“After long periods in Tokyo, with its population density and no personal space, you could either dive into the dark underworld of clubs and boozing and spiral down ever further, or you could restore the balance,” Freeman says. “Once I found that recipe, my life in Japan became so much happier. There were times when it would be 4- to 6-foot and barreling, and after a while your arms would become so tired you’d sit out sets, just watching them. It was a really beautiful time.”
A photo from that period shows Eric in front of the pair’s tent, the moon rising and empty Pipe-like barrels sweeping down the beach behind him.
In 2001, Freeman’s first editorial piece, an eight-page feature of Tokyo’s “street princesses” shot on his medium-format Mamiya RZ Pro, appeared in Pavement magazine. Four years later he was shooting full time, for titles including Vogue, Harper’s Bazaar, and Cosmopolitan and for brands like Lee and Levi’s.
He didn’t miss modeling.
“It provided me with opportunity and great experiences, but it’s a dud job,” Freeman says. “You’re the bottom of the food chain, not taken seriously, and really have nothing to contribute creatively to projects. It sucks!”
When Stab magazine was rolled out in 2004, he moved into surf.
The magazine’s other founder, Sam McIntosh, and I had what might generously be called a guttural contempt for the channel and beach jockeys with their 600 mm lenses and quantity-over-quality ethos. We both felt immortality was the hallmark of fame, not the other way around.
Create greatness, leave a legacy.
At a 2010 shoot in the Canary Islands, Freeman applied his skills to save an ambitious shoot dreamed up by McIntosh where surfers Kolohe Andino, Evan Geiselman, Adam Melling, and Julian Wilson would demonstrate different aerials. In a pool. At night. In front of a giant scrim. Lit in silhouette.
A logistical nightmare.
I called the series The Solution Is Beautiful, for neither McIntosh nor I had worked with a photographer who carried as infinitely rich a knowledge of his craft or was stirred by such an artistic appetite.
A series of portraits of Bruce Irons on the same trip followed, with Freeman’s use of theater and drama taking the magazine to a new level of creativity.
“I’d wanted to make a photo of Bruce ever since I’d seen him as a young kid,” says Freeman. “It was prophetic in a sense, bizarre to find myself there with Bruce in front of my lens. The portrait of Bruce deep in a cave-like doorway, wrapping light dropping off to create a gradient across the skin, is the most powerful picture I’ve taken of a surfer. It’s a window into his craziness, his edginess, his danger. I saw a lot of myself in him. I felt like I understood him.”
Other portrait covers would follow. Craig Anderson in a turban. Creed McTaggart with a rockabilly haircut, wrapped in a leather jacket and couronne of cigarette smoke, drawing in the reference of Karlheinz Weinberger’s book Rebel Youth, one of Freeman’s influences at the time.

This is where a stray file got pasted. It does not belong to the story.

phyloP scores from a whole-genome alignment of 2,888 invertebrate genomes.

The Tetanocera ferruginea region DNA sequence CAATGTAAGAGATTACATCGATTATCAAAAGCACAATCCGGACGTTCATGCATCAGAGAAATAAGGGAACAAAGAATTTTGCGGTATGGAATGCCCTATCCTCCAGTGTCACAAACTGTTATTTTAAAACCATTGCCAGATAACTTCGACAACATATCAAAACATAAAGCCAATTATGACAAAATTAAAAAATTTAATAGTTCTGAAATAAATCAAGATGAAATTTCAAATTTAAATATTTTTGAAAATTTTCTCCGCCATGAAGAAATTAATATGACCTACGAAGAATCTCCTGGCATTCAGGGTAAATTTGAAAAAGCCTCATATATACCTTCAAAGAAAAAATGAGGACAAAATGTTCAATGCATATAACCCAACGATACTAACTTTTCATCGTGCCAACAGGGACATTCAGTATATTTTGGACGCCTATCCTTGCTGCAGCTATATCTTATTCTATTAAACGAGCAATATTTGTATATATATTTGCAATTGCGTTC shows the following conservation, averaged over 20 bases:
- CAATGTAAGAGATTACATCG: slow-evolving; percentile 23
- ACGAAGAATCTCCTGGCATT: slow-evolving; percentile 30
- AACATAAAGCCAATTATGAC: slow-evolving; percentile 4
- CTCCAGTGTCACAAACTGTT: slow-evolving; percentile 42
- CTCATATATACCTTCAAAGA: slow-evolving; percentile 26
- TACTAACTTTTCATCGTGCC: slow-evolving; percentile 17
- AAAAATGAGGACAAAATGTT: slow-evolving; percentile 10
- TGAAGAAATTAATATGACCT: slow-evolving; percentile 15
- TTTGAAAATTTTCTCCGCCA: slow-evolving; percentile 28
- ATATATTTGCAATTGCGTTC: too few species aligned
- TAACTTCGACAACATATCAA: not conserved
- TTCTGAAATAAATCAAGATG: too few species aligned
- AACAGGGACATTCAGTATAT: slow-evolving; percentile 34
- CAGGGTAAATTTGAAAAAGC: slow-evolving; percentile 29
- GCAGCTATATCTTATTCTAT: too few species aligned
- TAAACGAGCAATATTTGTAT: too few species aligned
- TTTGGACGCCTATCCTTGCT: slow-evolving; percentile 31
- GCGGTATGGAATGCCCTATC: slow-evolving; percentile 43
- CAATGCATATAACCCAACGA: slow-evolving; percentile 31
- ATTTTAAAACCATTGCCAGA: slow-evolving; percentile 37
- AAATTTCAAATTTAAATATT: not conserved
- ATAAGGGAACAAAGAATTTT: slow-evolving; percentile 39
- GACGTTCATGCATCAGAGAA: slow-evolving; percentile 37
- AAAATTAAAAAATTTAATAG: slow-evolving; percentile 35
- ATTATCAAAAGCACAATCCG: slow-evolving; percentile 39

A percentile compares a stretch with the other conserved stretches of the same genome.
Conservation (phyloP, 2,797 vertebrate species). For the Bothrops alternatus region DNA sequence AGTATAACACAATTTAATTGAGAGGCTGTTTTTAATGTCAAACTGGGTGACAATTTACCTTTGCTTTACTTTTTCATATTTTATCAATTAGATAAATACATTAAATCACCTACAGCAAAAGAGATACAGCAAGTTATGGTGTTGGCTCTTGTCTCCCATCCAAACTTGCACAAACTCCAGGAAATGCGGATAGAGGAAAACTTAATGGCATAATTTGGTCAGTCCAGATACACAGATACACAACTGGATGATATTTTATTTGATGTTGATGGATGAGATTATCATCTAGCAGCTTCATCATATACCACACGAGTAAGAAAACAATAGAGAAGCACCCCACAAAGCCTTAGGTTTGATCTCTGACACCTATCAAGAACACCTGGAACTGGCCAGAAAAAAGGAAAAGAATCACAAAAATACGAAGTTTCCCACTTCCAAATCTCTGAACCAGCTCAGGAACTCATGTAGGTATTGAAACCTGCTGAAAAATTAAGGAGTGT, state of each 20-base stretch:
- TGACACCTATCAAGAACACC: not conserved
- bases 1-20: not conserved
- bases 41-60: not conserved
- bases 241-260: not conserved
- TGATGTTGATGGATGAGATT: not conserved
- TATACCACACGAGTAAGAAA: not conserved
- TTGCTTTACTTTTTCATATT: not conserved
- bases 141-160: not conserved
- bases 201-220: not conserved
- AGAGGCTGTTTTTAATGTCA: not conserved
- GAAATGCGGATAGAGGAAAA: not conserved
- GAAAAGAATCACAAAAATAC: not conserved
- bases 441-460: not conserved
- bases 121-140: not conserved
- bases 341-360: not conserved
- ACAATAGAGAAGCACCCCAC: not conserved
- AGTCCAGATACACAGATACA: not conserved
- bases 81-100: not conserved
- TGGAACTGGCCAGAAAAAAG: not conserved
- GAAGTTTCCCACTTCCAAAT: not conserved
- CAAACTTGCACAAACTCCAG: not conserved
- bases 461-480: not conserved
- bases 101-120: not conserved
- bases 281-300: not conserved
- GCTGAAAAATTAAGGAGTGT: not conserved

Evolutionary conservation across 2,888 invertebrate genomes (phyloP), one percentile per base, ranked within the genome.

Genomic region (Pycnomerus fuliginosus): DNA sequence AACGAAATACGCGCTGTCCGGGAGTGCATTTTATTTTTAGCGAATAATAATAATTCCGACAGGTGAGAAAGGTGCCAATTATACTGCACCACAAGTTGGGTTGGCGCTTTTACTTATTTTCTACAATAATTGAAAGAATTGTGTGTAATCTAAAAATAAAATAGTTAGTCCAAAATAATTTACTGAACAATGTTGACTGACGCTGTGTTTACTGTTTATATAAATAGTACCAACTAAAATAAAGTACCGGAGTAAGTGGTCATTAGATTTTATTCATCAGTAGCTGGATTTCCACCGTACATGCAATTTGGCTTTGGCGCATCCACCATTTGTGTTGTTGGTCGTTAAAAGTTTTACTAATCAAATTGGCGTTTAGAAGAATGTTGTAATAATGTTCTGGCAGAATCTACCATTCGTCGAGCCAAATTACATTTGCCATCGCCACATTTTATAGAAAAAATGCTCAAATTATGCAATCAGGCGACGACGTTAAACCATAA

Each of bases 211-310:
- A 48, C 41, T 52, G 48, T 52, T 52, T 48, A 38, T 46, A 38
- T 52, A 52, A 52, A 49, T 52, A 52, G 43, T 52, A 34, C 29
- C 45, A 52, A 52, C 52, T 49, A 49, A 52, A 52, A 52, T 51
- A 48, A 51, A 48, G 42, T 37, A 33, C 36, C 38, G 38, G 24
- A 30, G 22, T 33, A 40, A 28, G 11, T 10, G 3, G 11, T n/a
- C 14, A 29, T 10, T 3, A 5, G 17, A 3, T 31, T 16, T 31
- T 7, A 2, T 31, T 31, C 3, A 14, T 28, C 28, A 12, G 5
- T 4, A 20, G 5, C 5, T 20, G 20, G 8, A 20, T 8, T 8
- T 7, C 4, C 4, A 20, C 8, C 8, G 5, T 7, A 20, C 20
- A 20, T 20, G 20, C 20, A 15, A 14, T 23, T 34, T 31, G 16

In 2015, Freeman was invited by Stab to the Mentawais to shoot large-format portraits of Andino, Dane Reynolds, and Noa Deane.
On a remote beach, he built a photo studio and dragged a cherry-wood Tachihara 8-by-10 Field Camera to shore. He carried only three plates of expired 8-by-10 sheet film for each surfer, as he wasn’t able to reload them in the light, humidity, and sand.
“The idea was to create an iconic portrait of each surfer. Kelly Slater and John John Florence were supposed to be there too, but Kelly pulled out when John John got injured. I have a huge deal of respect for Dane to put himself in front of that camera, given his battle and journey with anxiety. After years of studying faces, I feel like I can get a pretty good read on people.”
What did he read in Reynolds?
“That he trusted me,” Freeman says. “I earned his trust enough for one incredible image.”
He also was employed to shoot action. And it was here that Freeman, for once, felt out of his depth.
“Surf photography is so specialized, and I had this imposter syndrome going on. I have so much respect for those guys; they are so in tune with the ocean, the surfers, and their equipment. People don’t understand how incredibly difficult it is to get those shots. I grew up idolizing Jeff Divine, Don King, Aaron Chang—marveling at their work. I feel like I don’t have the eye. There are nuances I just don’t have the ability to see.”
As well as men, there were the women for Stab—Malia Manuel, Sage Erickson, Sally Fitzgibbons—as well as couples: Jack Freestone and Alana Blanchard, Jordy Smith and Lyndall Jarvis.
Beauty, beautifully photographed. Still, it all comes back to the lessons he learned at the feet of his father.
“My role in this current life,” he says, “as I realize now, is to document and tell stories, and it makes me happy to share these. In the last few years, I’ve seen and learned that my life has become similar to my father’s. I’m here to document those things for posterity. That’s my role.”
[Feature Photo: The pterygium in Bruce Irons’ left eye really conveys his volatility here. You can tell there’s a wild element to him even though he appears cool and composed. I like the uneasiness people feel when they see this photo. They don’t know if they love it or hate it. Whenever I approach a portrait, I try to have an original take on the subject, especially for people who have been photographed so much.]